- Engages the core: The squat clean also engages the core muscles throughout the movement, helping to improve core strength and stability. This can lead to improved posture and reduced risk of injury in the lower back and hips.
In addition to these benefits, the squat clean can also be modified to suit different skill levels and fitness goals. For example, beginners can start with lighter weights and focus on perfecting their form before progressing to heavier loads. Meanwhile, more experienced lifters may choose to perform multiple reps of the squat clean in a row, which can increase endurance and cardiovascular fitness.
Which Technique is Right for You?
Now that we have explored the differences and benefits of clean and squat clean exercises, you may be wondering which technique is best suited for your fitness goals and abilities. Here are some factors to consider when deciding:
- Skill level: If you are new to weightlifting or have limited experience with Olympic lifting, it may be best to start with the clean before progressing to the squat clean.
- Flexibility: The squat clean requires greater flexibility in the hips, ankles, and shoulders than the clean. If you struggle with mobility, the clean may be a better option.
- Muscle activation: The squat clean engages the lower body muscles more intensely than the clean. If you are looking to increase leg strength and stability, the squat clean may be more suitable for you.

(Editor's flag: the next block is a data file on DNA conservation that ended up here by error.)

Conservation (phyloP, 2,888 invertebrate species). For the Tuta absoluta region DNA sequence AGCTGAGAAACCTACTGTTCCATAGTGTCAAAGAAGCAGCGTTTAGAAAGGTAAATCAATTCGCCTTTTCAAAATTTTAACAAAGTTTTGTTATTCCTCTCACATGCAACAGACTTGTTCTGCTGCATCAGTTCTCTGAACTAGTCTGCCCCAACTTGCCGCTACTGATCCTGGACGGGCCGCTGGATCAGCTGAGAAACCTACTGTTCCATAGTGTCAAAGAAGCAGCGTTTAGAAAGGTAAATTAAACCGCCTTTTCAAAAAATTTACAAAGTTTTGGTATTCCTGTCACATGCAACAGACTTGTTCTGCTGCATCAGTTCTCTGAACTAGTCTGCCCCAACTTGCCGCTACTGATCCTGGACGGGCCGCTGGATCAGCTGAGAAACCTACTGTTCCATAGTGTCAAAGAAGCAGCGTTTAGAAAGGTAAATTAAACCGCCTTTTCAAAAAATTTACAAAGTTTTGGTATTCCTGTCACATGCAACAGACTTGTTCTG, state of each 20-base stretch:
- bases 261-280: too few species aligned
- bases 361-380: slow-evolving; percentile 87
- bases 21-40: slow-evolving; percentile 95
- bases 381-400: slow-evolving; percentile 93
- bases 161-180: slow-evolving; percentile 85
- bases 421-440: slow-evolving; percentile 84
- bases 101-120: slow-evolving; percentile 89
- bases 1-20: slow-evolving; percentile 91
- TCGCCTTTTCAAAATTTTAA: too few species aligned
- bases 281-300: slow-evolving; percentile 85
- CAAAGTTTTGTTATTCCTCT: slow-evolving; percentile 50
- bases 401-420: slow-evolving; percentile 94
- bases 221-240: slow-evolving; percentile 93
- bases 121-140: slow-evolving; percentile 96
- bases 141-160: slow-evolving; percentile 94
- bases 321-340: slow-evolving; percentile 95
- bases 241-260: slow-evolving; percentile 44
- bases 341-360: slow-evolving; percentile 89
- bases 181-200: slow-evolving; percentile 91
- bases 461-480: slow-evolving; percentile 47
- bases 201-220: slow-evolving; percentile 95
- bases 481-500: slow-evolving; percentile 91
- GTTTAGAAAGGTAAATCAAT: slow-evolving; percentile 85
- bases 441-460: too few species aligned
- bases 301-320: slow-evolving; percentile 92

Ultimately, the choice between clean and squat clean depends on your personal preferences and fitness goals. If you are still unsure, consider consulting with a certified personal trainer or weightlifting coach to get more personalized guidance.
Tips for Performing Clean and Squat Clean
Executing the clean and squat clean exercises properly is crucial for maximizing their benefits and achieving desired results. Here are some tips and tricks that can help you perfect your technique:
Tips for Clean Technique
|Start with the right stance
|Begin with your feet shoulder-width apart and slightly angle them outward. Position your toes under the bar and grip it with an overhand grip, hands shoulder-width apart.
|Engage your core
|Activate your core muscles by squeezing your glutes and tightening your abs before initiating the lift.
|Focus on the triple extension
|Drive through your heels, extending your hips, knees, and ankles simultaneously to propel the bar upward.
|Keep the bar close to your body
|As the bar rises, keep it as close to your body as possible, brushing your thighs and hips on its way up.
|Master the catch
|Quickly drop into a quarter-squat position and catch the barbell at the shoulders, keeping your elbows high and chest up.
Tips for Squat Clean Technique
|Assume the squat stance
|Begin with your feet shoulder-width apart and pointed slightly outward. Lower yourself into a deep squat position and grip the bar with an overhand grip, hands positioned shoulder-width apart.
|Engage your core and glutes
|Keep your core tight and glutes engaged, maintaining an upright posture with your chest up.
|Initiate the lift
|Rise up from the squat position, powering the bar upward with the momentum generated from your legs and hips.
|Quickly catch the bar
|Drop into a deep squat position and catch the bar at the shoulders, keeping your elbows high and chest up.
|Rise up from the catch position